Read Globally: 6 Kids’ Books Inspired by the Dominican Republic
by Devon A. Corneal
The Dominican Republic is a fascinating country, and the stories that have come from authors dedicated to telling stories of its people and legends are equally compelling. Sharing the island of Hispaniola with Haiti, the Dominican Republic is a place of immense history and a people who have survived colonization and dictatorships to share its great musicians, artists, and athletes with the wider world. But it may be in the more intimate stories of individual lives that this extraordinary country finds its way into our hearts.
We’ve collected a few picture books and middle grade reads that we think capture just a small piece of the beauty of the Dominican Republic.
The Secret Footprints
The Dominican legend of the ciguapas is brought to life in this captivating picture book. Although the secretive ciguapas normally avoid contact with humans, Guapa can’t help herself. When she is discovered by a young boy, Guapa must decide whether to remain hidden or reach out to form a new friendship.
(Ages 3 – 7)
In a school of immigrants, a teacher asks students to draw pictures about where their families come from. Unfortunately, one of the students, a young girl named Lola, can’t remember the island on which she was born. Thankfully, her family steps in to help her remember the vibrant colors, sounds, people, and history of the place they used to call home.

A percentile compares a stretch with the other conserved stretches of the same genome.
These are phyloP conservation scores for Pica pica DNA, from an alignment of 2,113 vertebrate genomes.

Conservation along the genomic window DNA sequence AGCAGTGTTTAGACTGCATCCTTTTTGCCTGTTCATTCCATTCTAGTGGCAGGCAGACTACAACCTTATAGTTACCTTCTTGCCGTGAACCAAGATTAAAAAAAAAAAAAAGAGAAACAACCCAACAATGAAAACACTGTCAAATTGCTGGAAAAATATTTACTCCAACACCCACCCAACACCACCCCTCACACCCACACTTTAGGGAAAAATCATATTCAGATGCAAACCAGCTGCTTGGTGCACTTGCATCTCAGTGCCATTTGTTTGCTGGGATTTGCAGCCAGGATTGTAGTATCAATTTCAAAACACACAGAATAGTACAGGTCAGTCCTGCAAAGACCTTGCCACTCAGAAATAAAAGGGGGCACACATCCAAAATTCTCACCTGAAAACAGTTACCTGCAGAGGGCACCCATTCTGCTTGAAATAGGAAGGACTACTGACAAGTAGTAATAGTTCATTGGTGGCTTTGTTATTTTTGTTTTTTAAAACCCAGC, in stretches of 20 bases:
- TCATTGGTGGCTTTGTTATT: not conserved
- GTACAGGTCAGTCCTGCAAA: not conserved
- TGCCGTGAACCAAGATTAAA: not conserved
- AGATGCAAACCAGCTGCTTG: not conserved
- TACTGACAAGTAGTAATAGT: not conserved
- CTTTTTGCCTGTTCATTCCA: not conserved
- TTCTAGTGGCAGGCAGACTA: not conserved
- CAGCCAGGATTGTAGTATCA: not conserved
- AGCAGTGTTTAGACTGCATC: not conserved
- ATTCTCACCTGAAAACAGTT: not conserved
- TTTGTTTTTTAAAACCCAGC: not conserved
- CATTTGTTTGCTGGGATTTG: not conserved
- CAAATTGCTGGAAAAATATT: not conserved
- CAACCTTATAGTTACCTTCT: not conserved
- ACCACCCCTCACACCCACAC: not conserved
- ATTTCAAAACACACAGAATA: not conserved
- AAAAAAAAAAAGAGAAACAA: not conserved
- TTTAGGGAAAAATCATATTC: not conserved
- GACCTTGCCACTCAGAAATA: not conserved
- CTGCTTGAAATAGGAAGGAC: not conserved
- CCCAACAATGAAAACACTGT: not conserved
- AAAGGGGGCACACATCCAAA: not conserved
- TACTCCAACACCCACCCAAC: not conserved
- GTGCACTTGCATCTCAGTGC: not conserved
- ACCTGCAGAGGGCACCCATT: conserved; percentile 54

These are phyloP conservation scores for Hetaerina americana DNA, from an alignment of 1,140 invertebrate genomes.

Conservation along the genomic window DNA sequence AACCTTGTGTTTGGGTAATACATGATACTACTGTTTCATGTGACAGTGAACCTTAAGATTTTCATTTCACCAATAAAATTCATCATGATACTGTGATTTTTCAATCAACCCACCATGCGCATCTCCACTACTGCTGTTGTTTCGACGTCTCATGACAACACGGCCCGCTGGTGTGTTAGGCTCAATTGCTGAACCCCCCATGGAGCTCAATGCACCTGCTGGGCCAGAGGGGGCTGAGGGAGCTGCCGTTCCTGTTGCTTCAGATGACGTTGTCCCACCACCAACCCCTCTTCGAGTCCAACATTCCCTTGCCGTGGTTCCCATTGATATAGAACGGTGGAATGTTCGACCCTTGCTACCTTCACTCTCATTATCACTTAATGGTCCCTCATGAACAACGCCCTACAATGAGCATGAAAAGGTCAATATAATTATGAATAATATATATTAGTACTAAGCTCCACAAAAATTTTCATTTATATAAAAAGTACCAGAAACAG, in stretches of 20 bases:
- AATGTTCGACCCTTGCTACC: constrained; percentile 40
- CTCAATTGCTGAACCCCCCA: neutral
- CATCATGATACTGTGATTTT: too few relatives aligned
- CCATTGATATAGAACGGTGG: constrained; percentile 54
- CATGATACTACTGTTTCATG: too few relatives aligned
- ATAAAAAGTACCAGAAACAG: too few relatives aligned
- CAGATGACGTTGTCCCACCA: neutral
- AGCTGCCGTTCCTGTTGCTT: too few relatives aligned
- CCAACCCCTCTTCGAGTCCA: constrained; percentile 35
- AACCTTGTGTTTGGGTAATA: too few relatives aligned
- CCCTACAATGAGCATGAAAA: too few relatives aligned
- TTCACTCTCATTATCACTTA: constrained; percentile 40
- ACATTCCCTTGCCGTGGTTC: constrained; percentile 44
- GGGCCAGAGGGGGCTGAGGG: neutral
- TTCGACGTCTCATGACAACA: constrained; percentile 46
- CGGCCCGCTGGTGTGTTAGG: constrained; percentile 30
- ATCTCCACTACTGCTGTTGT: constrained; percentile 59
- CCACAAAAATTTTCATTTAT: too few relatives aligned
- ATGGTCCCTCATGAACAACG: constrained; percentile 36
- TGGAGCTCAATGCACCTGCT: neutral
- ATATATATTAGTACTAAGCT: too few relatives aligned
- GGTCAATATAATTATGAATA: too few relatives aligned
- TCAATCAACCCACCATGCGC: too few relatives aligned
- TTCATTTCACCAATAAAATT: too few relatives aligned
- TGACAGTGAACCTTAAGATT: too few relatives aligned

(Ages 5 – 8)
How Tia Lola Came to (Visit) Stay
Recommended to me by a Dominican mother (of the cutest little boy you’ve ever seen), How Tia Lola Came to Stay, is the first of a series of books about the amazing Tia Lola, who moves from the Dominican Republic to snowy, cold Vermont to help care for her niece and nephew. Author Julia Alvarez describes Tia Lola as “Mary Poppins with a Spanish accent,” and her story of a loving aunt captures all of the magic of island life and the warmth of extended family.
(Ages 8 – 12)
Growing up Pedro: How the Martinez Brothers Made It from the Dominican Republic All the Way to the Major Leagues
Baseball season is the perfect time to celebrate one of the game’s great pitchers Pedro Martínez and his journey from the Dominican Republic to the major leagues. There’s plenty of baseball to be had, but the true beauty of the book is the moving story of two brothers and the bond they kept as Pedro traveled from their small hometown to the biggest ballparks in the United States.
(Ages 8 – 12)
The Color of My WordsAvailable from:
Ana Rosa aspires to be a writer, to tell the stories of the people and places around her, but that isn’t easy in the Dominican Republic where words are carefully monitored and controlled. Yet Ana persists, even when it seems impossible, so that others may see her country the way she does.
(Ages 8 – 12)Available from:
Before We Were Free
Julia Alvarez and her family fled the Trujillo dictatorship in the Dominican Republic when she was ten, but in Before We Were Free, she writes about what life might have been like had she stayed. Told through the eyes of a young girl named Anita, Alvarez imagines a terrifying life of oppression in Latin America that far too many children had to endure. Readers who’ve read Anne Frank’s The Diary of a Young Girl will find another extraordinary young woman to admire.
(Ages 10 – 14)